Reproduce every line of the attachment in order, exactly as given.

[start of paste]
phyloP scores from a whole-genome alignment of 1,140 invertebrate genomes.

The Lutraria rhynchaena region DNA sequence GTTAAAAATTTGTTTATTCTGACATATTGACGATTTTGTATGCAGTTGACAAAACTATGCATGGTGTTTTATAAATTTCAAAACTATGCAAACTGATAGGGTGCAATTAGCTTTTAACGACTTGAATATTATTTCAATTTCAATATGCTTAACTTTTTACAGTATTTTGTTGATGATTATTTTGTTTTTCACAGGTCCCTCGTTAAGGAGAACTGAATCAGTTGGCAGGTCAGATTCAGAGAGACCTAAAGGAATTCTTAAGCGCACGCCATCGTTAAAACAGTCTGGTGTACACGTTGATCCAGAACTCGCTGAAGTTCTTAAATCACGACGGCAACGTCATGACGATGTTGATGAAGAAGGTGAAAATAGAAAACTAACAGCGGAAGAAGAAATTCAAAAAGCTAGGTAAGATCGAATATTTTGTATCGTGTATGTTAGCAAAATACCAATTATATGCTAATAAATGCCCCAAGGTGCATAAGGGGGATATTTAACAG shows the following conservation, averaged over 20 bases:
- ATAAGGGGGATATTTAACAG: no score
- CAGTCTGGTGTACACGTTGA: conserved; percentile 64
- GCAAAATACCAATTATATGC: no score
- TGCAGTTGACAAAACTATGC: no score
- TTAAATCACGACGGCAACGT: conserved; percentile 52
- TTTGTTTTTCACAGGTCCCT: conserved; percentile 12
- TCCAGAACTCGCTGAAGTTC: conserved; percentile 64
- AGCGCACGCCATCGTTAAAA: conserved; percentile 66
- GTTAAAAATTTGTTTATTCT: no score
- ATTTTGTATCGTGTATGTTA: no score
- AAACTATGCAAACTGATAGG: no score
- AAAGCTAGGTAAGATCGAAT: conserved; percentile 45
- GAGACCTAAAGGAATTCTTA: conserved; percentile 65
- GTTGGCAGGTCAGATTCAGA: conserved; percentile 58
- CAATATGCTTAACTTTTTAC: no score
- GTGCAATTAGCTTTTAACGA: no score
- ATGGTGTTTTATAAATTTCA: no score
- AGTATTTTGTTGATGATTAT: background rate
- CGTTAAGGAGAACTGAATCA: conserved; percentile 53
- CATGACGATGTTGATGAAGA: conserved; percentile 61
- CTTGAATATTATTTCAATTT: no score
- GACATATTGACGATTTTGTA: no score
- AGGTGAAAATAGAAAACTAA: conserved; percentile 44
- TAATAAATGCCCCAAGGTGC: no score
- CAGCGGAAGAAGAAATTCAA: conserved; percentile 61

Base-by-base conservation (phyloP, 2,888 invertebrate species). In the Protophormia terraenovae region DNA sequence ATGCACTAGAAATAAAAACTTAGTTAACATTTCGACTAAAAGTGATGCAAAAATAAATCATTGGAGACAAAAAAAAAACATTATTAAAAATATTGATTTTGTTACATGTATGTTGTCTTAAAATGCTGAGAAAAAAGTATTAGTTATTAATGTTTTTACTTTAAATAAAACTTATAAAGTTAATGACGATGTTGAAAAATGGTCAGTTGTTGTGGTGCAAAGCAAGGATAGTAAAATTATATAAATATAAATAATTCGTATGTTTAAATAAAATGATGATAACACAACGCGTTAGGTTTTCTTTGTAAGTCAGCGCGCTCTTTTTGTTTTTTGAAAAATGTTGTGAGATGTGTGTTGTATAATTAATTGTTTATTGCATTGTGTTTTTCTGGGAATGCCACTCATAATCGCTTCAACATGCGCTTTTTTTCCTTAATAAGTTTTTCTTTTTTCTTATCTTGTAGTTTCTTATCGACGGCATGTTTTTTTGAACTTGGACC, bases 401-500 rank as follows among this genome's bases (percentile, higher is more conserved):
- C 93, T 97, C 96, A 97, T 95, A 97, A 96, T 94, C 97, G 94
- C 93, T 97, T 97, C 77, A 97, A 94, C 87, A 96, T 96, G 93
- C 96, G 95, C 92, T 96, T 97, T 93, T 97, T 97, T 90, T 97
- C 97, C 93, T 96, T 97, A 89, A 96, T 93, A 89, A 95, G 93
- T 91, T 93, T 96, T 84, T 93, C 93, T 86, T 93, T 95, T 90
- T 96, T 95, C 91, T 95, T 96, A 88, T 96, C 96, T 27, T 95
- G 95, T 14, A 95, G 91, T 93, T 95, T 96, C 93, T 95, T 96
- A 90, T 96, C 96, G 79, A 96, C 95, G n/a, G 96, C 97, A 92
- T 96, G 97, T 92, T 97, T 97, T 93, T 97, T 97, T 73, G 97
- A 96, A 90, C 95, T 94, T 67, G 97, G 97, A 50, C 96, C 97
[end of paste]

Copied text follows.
phyloP scores from a whole-genome alignment of 1,140 invertebrate genomes.

The Lutraria rhynchaena region DNA sequence GTTAAAAATTTGTTTATTCTGACATATTGACGATTTTGTATGCAGTTGACAAAACTATGCATGGTGTTTTATAAATTTCAAAACTATGCAAACTGATAGGGTGCAATTAGCTTTTAACGACTTGAATATTATTTCAATTTCAATATGCTTAACTTTTTACAGTATTTTGTTGATGATTATTTTGTTTTTCACAGGTCCCTCGTTAAGGAGAACTGAATCAGTTGGCAGGTCAGATTCAGAGAGACCTAAAGGAATTCTTAAGCGCACGCCATCGTTAAAACAGTCTGGTGTACACGTTGATCCAGAACTCGCTGAAGTTCTTAAATCACGACGGCAACGTCATGACGATGTTGATGAAGAAGGTGAAAATAGAAAACTAACAGCGGAAGAAGAAATTCAAAAAGCTAGGTAAGATCGAATATTTTGTATCGTGTATGTTAGCAAAATACCAATTATATGCTAATAAATGCCCCAAGGTGCATAAGGGGGATATTTAACAG shows the following conservation, averaged over 20 bases:
- ATAAGGGGGATATTTAACAG: no score
- CAGTCTGGTGTACACGTTGA: conserved; percentile 64
- GCAAAATACCAATTATATGC: no score
- TGCAGTTGACAAAACTATGC: no score
- TTAAATCACGACGGCAACGT: conserved; percentile 52
- TTTGTTTTTCACAGGTCCCT: conserved; percentile 12
- TCCAGAACTCGCTGAAGTTC: conserved; percentile 64
- AGCGCACGCCATCGTTAAAA: conserved; percentile 66
- GTTAAAAATTTGTTTATTCT: no score
- ATTTTGTATCGTGTATGTTA: no score
- AAACTATGCAAACTGATAGG: no score
- AAAGCTAGGTAAGATCGAAT: conserved; percentile 45
- GAGACCTAAAGGAATTCTTA: conserved; percentile 65
- GTTGGCAGGTCAGATTCAGA: conserved; percentile 58
- CAATATGCTTAACTTTTTAC: no score
- GTGCAATTAGCTTTTAACGA: no score
- ATGGTGTTTTATAAATTTCA: no score
- AGTATTTTGTTGATGATTAT: background rate
- CGTTAAGGAGAACTGAATCA: conserved; percentile 53
- CATGACGATGTTGATGAAGA: conserved; percentile 61
- CTTGAATATTATTTCAATTT: no score
- GACATATTGACGATTTTGTA: no score
- AGGTGAAAATAGAAAACTAA: conserved; percentile 44
- TAATAAATGCCCCAAGGTGC: no score
- CAGCGGAAGAAGAAATTCAA: conserved; percentile 61

Base-by-base conservation (phyloP, 2,888 invertebrate species). In the Protophormia terraenovae region DNA sequence ATGCACTAGAAATAAAAACTTAGTTAACATTTCGACTAAAAGTGATGCAAAAATAAATCATTGGAGACAAAAAAAAAACATTATTAAAAATATTGATTTTGTTACATGTATGTTGTCTTAAAATGCTGAGAAAAAAGTATTAGTTATTAATGTTTTTACTTTAAATAAAACTTATAAAGTTAATGACGATGTTGAAAAATGGTCAGTTGTTGTGGTGCAAAGCAAGGATAGTAAAATTATATAAATATAAATAATTCGTATGTTTAAATAAAATGATGATAACACAACGCGTTAGGTTTTCTTTGTAAGTCAGCGCGCTCTTTTTGTTTTTTGAAAAATGTTGTGAGATGTGTGTTGTATAATTAATTGTTTATTGCATTGTGTTTTTCTGGGAATGCCACTCATAATCGCTTCAACATGCGCTTTTTTTCCTTAATAAGTTTTTCTTTTTTCTTATCTTGTAGTTTCTTATCGACGGCATGTTTTTTTGAACTTGGACC, bases 401-500 rank as follows among this genome's bases (percentile, higher is more conserved):
- C 93, T 97, C 96, A 97, T 95, A 97, A 96, T 94, C 97, G 94
- C 93, T 97, T 97, C 77, A 97, A 94, C 87, A 96, T 96, G 93
- C 96, G 95, C 92, T 96, T 97, T 93, T 97, T 97, T 90, T 97
- C 97, C 93, T 96, T 97, A 89, A 96, T 93, A 89, A 95, G 93
- T 91, T 93, T 96, T 84, T 93, C 93, T 86, T 93, T 95, T 90
- T 96, T 95, C 91, T 95, T 96, A 88, T 96, C 96, T 27, T 95
- G 95, T 14, A 95, G 91, T 93, T 95, T 96, C 93, T 95, T 96
- A 90, T 96, C 96, G 79, A 96, C 95, G n/a, G 96, C 97, A 92
- T 96, G 97, T 92, T 97, T 97, T 93, T 97, T 97, T 73, G 97
- A 96, A 90, C 95, T 94, T 67, G 97, G 97, A 50, C 96, C 97